A LOT happens in between that and the ending - too much to go into detail, but the finale features Reiko, Ryôhei Uchida and the Yoshimi of Christ (Makoto Aikawa - doing her best Meiko Kaji Scorpion act), the Lady Boss, and 20 Naked Girls all descending on the bad guys... it is a spectacle to be seen...

It's pure exploitation, sure, but done as close to art as possible.

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Re: What asian film/series have you just seen.. marks out of 5

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Forbidden City Cop (HK, 1996): 3.5/5

What would a Bond style hero be like in Ancient China? Silly fun :D
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Re: What asian film/series have you just seen.. marks out of 5

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Heroes Shed No Tears (HK, 1986): 3.5/5

War actioner from John Woo, not seen this in ages. it's quite dark and occasionally brutal :( The 88 Films release looks very good.
I read that some scenes of nudity and drug use weren't shot by Woo - but who did those scenes?
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Re: What asian film/series have you just seen.. marks out of 5

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Women’s Police: Appointment with Danger (女の警察 国際線待合室) (Japan, 1970) [TV] – 2/5
Part 3. A marginally better sequel with Yuji Tanno replacing Mio Ezaki as the director. This is not much different from the dull part 2, except for the entertaining last reel which features Kobayashi and Eiji Go kicking some gangster ass. What precedes it is the usual uninspired fare, with Kobayshi investigating the case of a kidnapped hostess in the surprisingly dull (and cinematically unexploitative) if good looking nightlife world.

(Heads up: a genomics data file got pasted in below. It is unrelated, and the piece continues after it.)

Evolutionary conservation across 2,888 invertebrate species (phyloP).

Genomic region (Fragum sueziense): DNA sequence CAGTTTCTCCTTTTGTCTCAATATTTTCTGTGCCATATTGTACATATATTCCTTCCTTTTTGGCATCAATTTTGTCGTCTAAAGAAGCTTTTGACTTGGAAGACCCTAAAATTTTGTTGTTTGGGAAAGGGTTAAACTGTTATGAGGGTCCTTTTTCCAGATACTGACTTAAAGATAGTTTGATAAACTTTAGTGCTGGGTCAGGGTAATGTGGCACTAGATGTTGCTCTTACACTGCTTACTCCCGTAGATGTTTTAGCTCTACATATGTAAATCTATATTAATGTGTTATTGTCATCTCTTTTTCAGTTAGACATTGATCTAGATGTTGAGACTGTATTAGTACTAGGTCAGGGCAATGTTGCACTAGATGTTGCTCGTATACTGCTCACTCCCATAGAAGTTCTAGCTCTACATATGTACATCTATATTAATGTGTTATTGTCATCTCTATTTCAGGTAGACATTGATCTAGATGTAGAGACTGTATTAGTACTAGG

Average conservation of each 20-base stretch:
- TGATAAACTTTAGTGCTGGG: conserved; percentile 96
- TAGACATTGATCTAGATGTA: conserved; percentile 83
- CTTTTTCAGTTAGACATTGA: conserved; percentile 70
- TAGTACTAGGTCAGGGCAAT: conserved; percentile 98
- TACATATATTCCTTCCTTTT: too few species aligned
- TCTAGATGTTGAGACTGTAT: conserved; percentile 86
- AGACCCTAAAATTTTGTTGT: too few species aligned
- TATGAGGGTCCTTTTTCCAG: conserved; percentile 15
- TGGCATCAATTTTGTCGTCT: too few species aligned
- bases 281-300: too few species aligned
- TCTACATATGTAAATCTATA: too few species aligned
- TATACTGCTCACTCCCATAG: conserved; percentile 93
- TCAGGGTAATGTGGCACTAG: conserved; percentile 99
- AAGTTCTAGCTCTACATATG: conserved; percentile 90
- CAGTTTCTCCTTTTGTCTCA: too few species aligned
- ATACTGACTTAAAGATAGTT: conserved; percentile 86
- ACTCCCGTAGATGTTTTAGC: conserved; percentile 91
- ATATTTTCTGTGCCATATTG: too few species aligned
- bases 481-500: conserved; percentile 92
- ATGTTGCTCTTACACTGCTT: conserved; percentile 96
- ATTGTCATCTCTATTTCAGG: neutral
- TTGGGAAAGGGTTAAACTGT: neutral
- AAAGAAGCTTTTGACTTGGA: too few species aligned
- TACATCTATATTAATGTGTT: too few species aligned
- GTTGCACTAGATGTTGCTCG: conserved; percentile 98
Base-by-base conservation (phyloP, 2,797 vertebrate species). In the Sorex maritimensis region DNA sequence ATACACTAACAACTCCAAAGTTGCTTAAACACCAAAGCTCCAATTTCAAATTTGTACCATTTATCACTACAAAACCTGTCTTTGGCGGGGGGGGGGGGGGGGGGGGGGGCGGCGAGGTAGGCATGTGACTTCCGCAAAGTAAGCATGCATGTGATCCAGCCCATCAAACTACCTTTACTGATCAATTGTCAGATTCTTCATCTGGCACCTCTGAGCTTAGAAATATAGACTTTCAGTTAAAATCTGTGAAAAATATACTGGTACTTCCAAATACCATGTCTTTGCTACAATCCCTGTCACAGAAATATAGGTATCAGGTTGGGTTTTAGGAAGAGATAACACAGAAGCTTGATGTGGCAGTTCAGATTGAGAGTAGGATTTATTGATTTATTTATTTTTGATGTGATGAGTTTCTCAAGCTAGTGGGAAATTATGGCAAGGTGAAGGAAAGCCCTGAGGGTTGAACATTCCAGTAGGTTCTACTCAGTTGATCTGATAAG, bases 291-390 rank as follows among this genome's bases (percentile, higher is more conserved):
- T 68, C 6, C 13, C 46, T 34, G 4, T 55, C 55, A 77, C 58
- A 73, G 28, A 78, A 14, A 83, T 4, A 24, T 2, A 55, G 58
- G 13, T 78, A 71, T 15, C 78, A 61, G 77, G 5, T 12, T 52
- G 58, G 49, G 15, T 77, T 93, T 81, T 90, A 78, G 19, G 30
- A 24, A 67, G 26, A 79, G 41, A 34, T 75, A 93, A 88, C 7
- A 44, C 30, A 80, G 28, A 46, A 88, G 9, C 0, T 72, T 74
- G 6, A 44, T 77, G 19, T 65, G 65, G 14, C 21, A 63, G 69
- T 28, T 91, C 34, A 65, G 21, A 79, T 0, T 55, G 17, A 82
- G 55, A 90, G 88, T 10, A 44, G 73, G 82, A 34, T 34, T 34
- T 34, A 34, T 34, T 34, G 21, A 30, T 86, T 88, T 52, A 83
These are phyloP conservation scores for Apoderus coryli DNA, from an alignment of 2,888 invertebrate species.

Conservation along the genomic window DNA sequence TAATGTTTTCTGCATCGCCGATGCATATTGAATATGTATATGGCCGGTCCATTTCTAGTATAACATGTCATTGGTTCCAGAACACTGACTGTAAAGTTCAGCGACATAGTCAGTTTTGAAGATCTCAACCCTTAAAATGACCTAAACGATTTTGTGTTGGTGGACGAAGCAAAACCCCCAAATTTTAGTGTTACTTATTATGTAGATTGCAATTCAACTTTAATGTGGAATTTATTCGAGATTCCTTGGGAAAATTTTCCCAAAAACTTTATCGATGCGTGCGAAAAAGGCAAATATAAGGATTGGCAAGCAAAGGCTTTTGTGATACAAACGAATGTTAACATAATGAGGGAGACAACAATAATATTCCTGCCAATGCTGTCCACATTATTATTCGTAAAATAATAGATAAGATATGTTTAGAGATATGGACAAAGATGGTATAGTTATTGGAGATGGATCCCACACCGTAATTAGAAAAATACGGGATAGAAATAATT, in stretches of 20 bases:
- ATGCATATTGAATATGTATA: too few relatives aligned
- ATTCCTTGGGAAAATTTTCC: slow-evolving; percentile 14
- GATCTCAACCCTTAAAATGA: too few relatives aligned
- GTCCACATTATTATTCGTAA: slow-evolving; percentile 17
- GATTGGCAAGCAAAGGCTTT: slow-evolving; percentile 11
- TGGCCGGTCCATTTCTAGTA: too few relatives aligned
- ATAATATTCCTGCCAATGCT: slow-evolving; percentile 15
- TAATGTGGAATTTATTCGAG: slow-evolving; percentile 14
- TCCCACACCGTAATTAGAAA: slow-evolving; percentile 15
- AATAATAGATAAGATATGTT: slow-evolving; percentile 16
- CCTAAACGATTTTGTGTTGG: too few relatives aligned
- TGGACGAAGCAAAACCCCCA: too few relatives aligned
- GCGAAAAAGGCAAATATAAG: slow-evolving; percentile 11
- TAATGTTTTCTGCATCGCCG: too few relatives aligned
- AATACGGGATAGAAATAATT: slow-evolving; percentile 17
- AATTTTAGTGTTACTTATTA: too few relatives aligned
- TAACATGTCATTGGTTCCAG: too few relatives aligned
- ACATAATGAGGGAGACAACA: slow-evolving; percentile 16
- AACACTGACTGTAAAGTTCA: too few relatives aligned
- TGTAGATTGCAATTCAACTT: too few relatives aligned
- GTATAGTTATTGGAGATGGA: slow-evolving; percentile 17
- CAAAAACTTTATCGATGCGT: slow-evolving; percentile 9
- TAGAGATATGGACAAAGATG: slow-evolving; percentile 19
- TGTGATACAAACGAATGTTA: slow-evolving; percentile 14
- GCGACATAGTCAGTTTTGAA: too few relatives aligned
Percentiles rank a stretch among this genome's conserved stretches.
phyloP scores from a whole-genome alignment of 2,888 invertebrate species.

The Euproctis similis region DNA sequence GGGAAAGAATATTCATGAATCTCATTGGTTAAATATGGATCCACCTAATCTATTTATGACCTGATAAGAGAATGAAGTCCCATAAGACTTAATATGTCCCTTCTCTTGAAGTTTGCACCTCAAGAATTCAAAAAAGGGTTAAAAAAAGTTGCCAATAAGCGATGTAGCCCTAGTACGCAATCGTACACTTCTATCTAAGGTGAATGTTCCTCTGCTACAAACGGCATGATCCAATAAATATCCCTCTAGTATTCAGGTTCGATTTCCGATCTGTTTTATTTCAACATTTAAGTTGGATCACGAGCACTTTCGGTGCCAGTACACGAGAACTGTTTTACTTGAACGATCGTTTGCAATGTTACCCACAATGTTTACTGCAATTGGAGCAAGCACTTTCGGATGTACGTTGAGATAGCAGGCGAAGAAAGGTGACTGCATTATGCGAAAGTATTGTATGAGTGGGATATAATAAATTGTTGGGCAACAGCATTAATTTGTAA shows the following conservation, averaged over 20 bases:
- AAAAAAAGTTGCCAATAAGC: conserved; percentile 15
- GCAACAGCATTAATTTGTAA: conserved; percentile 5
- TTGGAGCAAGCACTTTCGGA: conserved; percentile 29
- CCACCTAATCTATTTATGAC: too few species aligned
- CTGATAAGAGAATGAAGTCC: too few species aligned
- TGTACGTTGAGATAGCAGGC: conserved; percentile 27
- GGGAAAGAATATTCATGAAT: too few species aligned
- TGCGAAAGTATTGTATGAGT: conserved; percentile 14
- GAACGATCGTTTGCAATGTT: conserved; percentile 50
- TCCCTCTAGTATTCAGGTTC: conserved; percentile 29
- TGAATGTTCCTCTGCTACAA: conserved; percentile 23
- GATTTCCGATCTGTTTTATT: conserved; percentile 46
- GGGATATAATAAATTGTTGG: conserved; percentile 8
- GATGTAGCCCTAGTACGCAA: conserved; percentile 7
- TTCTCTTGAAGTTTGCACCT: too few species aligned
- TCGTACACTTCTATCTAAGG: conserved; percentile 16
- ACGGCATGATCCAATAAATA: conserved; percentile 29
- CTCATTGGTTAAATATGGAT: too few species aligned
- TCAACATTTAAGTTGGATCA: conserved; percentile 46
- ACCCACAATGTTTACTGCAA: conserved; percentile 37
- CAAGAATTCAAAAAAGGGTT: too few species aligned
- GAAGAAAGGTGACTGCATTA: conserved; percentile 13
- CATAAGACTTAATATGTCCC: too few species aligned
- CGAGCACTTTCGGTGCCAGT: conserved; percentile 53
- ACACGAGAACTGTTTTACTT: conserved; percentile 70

New Brotherhood's Honor and Humanity (新兄弟仁義) (Japan, 1970) [TV] – 3/5
A partial reboot with Bunta Sugawara taking over the lead role. Kitajima is still on board as a supporting player. Righteous Sugawara is one of boss Ichiro Sugai’s lieutenants, who goes to prison for taking out a rival boss. His hopes of washing his feet (or going straight, as normal people would put it) go up in smoke when upon returning he is awarded the successor’s role by the elderly oyabun, much to the dismay of the boss’ corrupt son and other lieutenants Toru Abe and Nenji Kobayashi. Unsurprisingly, the three bad eggs start plotting Sugawara’s downfall. This is a pretty good ninkyo film, but it feels a little out of place in this series without Kitajima in the lead or the excessive male bonding of the early films. There may be a very logical explanation to this: unlike the previous films which were original scripts, this is actually an adaptation of a Shinji Fujiwara novel. The resulting film is pretty solid, and lacks bigger mishaps like dumb comedy, but it’s also void of true highlights. For a genre fanatic there is some fun to be had from seeing Sugawara as a very mind mannered ninkyo protagonist. Although it wasn’t by any means his only appearance or even only lead role in a ninkyo film, he was nevertheless being aggressively branded as “modern yakuza” by Toei’s marketing department ever since his first Toei lead role in 1969, and this role is quite the opposite of that.